Washington, D.C., May 5, 2006 – After meeting with President George W. Bush, Uruguay President Tabaré Vázquez appeared on Voice of America (VOA) to say that the two presidents had “made profound advances toward a better understanding between our two countries that will permit us to improve our commercial exchanges.”
Although establishing bilateral trade ties with the U.S. could go against the South American trade block Mercosur that Uruguay belongs to, Vázquez defended his country’s position. “Uruguay wants to remain in Mercosur,” he said, “but a better Mercosur for Uruguay, and we want to pursue free trade agreements outside the bloc.” He noted that stronger bilateral trade relations could help Uruguay “expand education, improve health care, and generate jobs with adequate salaries.”
Besides trade, Bush and Vázquez discussed the issue of energy and alternative fuels, and planned to continue their discussion. The Uruguayan president said that energy experts from both his country and the U.S. plan to explore the issue of alternative fuels further at a meeting in the Uruguayan capital of Montevideo in October.
VOA’s interview with President Vázquez was broadcast on television Friday during VOA’s weekly current affairs television program Foro Interamericano (Inter-American Forum) and on VOA’s weekday news program for Latin America, Desde Washington (From Washington), which features news briefs on the top stories of the day. Excerpts also aired during Thursday’s Buenos Noches América (Good Evening America) and Friday’s Buenos Días América (Good Morning America) radio programs. Additional information and programming can be found at: http://www.VOANews.com/Spanish/.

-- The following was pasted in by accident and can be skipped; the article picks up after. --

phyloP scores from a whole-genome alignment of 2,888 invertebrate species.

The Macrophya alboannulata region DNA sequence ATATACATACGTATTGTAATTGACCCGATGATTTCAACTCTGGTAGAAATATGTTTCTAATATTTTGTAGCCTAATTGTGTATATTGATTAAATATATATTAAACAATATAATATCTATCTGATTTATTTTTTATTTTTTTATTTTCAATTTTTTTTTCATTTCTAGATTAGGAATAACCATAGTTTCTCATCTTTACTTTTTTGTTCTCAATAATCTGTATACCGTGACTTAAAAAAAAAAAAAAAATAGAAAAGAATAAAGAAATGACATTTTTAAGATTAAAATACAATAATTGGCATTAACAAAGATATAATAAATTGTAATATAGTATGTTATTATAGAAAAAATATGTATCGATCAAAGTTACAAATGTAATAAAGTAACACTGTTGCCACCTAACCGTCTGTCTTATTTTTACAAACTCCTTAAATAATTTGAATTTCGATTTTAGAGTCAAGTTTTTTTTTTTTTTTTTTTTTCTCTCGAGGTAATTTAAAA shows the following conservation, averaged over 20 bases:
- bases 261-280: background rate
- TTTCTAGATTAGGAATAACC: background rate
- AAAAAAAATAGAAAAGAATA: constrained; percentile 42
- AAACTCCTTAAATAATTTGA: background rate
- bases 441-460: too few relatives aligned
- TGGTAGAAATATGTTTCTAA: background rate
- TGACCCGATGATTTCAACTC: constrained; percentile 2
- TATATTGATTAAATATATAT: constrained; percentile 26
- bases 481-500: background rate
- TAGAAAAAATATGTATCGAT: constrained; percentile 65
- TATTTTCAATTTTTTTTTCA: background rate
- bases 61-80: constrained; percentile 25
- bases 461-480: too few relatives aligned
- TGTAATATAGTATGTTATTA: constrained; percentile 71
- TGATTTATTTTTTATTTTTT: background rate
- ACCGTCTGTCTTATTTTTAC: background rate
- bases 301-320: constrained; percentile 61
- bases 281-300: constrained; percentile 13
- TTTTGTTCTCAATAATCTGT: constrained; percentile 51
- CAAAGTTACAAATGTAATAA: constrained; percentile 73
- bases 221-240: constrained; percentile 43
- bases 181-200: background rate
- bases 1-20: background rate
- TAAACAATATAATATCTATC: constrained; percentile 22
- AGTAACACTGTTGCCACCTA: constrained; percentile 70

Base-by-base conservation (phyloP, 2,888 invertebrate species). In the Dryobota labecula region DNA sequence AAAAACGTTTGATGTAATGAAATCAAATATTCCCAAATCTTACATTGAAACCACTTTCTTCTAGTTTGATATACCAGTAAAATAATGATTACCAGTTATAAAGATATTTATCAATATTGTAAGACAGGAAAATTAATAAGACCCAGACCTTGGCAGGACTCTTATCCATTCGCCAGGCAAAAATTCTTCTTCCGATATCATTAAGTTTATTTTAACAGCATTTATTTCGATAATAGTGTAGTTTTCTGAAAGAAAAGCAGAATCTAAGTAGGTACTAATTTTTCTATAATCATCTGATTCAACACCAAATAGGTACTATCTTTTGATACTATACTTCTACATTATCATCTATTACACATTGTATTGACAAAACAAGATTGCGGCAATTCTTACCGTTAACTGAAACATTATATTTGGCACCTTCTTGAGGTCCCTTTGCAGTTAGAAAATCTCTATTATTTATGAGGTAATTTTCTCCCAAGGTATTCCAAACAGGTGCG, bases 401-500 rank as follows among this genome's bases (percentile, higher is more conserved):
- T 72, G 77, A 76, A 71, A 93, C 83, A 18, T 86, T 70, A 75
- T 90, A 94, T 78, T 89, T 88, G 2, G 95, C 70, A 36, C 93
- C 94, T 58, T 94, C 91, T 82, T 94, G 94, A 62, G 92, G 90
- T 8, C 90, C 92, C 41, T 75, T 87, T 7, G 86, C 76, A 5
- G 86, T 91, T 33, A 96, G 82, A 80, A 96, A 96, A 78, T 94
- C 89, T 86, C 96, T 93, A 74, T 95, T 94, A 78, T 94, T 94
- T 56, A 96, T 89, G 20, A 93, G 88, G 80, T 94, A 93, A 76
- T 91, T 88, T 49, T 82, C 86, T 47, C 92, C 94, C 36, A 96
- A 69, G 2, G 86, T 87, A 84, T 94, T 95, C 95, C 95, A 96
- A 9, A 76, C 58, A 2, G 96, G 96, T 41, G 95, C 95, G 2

The Voice of America, which first went on the air in 1942, is a multimedia international broadcasting service funded by the U.S. government through the Broadcasting Board of Governors. VOA broadcasts more than 1,000 hours of news, information, educational, and cultural programming every week to an estimated worldwide audience of more than 100 million people. Programs are produced in 44 languages.
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